FOR THE EARTH
The global apparel system puts the pursuit of profit before human health, environmental respect and safety. We are showing consumers a better way, a connected way: products that empower their makers and connect us to the people that make our things. Marlin Ray is deeply committed to sustainable production and transparency. See the impact tracking of the poncho here.
NATURAL AND ORGANIC FIBERS
Marlin Ray's surf ponchos are made with lightweight 100% cotton fabric designed and woven in a factory located in Kerugoya, Kenya. For the cool weather version, we have lined the poncho using 100% organic cotton French terry from India.
GOOD FOR THE EARTH & PEOPLE
Our fabric is cut and sewn into ponchos by Wildlife Works, the world's only carbon neutral, fair trade factory that protects wildlife in the savannah of rural Southeast Kenya.
Your Marlin Ray purchase goes directly to protecting wildlife and forests by creating sustainable jobs that replace harmful livelihoods such as wildlife poaching and clear cutting.
The carbon impact of Marlin Ray's entire production process, from sourcing to shipping, is offset with Wildlife Works Forest Protection Credits. This protects hundreds of thousands of acres of forest and wildlife in Kenya and the Democratic Republic of the Congo.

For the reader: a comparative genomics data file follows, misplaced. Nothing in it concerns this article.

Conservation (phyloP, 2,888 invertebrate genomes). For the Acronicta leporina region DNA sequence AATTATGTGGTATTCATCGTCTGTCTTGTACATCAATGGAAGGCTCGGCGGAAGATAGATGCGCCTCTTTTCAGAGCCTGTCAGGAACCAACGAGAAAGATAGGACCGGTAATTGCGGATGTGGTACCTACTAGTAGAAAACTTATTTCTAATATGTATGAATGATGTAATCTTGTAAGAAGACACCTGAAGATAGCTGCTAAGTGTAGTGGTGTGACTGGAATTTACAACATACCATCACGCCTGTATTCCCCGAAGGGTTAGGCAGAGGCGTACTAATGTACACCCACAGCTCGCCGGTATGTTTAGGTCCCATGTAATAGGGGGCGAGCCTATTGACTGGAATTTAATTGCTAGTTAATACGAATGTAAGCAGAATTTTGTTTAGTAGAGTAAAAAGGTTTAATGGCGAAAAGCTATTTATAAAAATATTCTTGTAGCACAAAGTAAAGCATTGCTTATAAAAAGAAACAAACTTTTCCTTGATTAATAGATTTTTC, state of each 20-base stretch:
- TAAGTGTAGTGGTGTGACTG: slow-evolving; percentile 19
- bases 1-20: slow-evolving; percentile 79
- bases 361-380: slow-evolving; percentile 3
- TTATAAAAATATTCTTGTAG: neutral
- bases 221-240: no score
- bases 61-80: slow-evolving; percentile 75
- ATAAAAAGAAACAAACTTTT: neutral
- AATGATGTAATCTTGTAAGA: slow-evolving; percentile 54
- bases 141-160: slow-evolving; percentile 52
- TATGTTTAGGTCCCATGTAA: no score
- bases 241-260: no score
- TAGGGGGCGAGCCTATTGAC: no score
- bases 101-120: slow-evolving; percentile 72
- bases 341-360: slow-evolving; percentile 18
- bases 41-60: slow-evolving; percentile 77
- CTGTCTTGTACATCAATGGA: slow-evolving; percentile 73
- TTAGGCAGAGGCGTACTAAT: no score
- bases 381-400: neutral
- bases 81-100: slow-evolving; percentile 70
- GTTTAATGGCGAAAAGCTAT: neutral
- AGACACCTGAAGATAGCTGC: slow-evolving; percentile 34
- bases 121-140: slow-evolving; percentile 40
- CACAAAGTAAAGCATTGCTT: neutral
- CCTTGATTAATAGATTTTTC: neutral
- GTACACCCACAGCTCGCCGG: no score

FAIR TRADE PRODUCTION
Fair trade factories are established with guidelines to protect the well being of its workers by providing them with fair wages, safe working environments, legal work hours, health and other social benefits. Fair trade factories are also committed to various environmental standards to protect our planet and its people.
Wildlife Works is Fair Trade USA certified and provides sustainable, local, and full time jobs with fair wages, free childcare, and full health benefits for all of its workers. Profits also go towards education, health and social programs in the local community.
MEET THE PEOPLE WHO MAKE OUR SURF PONCHOS
The 70+ workers at Wildlife Works are hired locally and live nearby. Their daily commute to work is a beautiful walk along the edge of the Kenyan savannah. Meet some of them on Wildlife Works' blog.